This excellent report has been professionally converted for accurate flowing-text e-book format reproduction. The Enlightenment, the Great Awakening, and the frontier were tremendously strong forces in influencing the American Revolution. Acting in concert, these forces made a Revolution inevitable. The Enlightenment directly influenced revolutionary thoughts. Ideas of natural rights, sensibility, and equality stemmed from enlightened thought. The Great Awakening and religious revivals of the mid-eighteenth century brought hope and salvation to the commoner. This evangelical style religion upset the formal churches and institutions and undermined existing church authority. The frontier offered vast, seemingly unlimited resources, a chance for adventurous Americans to survive often harsh journeys and developed a character that is uniquely American. The forces of the Enlightenment, the Great Awakening, and the frontier acted in concert to produce an environment in which Revolution was imminent.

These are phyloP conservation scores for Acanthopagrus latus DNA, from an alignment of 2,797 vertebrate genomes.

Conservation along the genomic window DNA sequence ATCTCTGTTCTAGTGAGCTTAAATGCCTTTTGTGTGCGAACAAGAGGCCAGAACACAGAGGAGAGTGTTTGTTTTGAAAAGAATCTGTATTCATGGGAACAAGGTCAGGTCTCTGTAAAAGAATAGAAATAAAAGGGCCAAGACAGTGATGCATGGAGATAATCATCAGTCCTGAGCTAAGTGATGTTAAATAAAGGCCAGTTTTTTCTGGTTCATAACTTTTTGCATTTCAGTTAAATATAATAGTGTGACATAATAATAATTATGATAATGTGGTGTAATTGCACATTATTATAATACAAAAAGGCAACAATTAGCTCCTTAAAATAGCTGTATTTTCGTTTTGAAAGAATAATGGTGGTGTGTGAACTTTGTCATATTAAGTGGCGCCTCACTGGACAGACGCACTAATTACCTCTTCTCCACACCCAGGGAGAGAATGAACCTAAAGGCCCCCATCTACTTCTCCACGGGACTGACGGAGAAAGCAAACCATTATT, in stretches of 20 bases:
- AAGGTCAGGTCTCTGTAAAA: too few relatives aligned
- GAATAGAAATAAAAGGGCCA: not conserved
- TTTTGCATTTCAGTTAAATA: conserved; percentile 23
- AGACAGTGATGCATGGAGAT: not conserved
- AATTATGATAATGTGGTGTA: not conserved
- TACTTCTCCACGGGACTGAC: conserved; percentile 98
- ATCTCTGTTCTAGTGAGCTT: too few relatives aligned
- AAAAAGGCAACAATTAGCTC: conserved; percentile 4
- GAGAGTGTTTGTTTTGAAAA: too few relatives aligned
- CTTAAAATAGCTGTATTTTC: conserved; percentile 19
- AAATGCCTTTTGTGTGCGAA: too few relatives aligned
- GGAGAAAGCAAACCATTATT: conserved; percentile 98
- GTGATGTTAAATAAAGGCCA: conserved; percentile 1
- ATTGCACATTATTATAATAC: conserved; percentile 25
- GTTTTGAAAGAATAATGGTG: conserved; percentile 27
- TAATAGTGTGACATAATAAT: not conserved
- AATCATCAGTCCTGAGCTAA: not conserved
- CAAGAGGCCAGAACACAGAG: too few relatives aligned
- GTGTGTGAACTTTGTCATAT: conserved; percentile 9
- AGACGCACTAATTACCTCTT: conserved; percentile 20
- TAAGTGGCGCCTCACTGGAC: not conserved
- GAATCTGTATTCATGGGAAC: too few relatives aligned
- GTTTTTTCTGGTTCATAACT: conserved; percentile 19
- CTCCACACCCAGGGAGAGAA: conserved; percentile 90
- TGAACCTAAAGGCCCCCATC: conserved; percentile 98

The mere mention of the American Revolution to most conjures up romantic images that are taught in American schools from grade school to college. Who can forget Patrick Henry's 'Give me Liberty or give me death' speech? Or, King George III of Britain being portrayed as a tyrant of German descent who could barely speak the language of the empire over which he ruled? Indeed, the Revolution raises memories of America's first recorded experiences with martyrdom and rebellion. Textbooks are alive with Crispus Attucks' death at the Boston massacre and therefore being the first martyr of the Revolution. There exist well-documented accounts of the Sons of Liberty dressed up as Indians, in 1773, dumping tea into the Boston harbor in what all Americans know as the Boston Tea party. This is one of the earliest and most well-known American rebellions. Other images include the anonymity of the fellow who started the War for Independence at Lexington. 'The shot heard around the world' symbolizes the absolute end of colonial patience for Britain, and more importantly, the beginning of the Revolutionary War. Standing beside these broad images are the figures and personalities of the Revolution.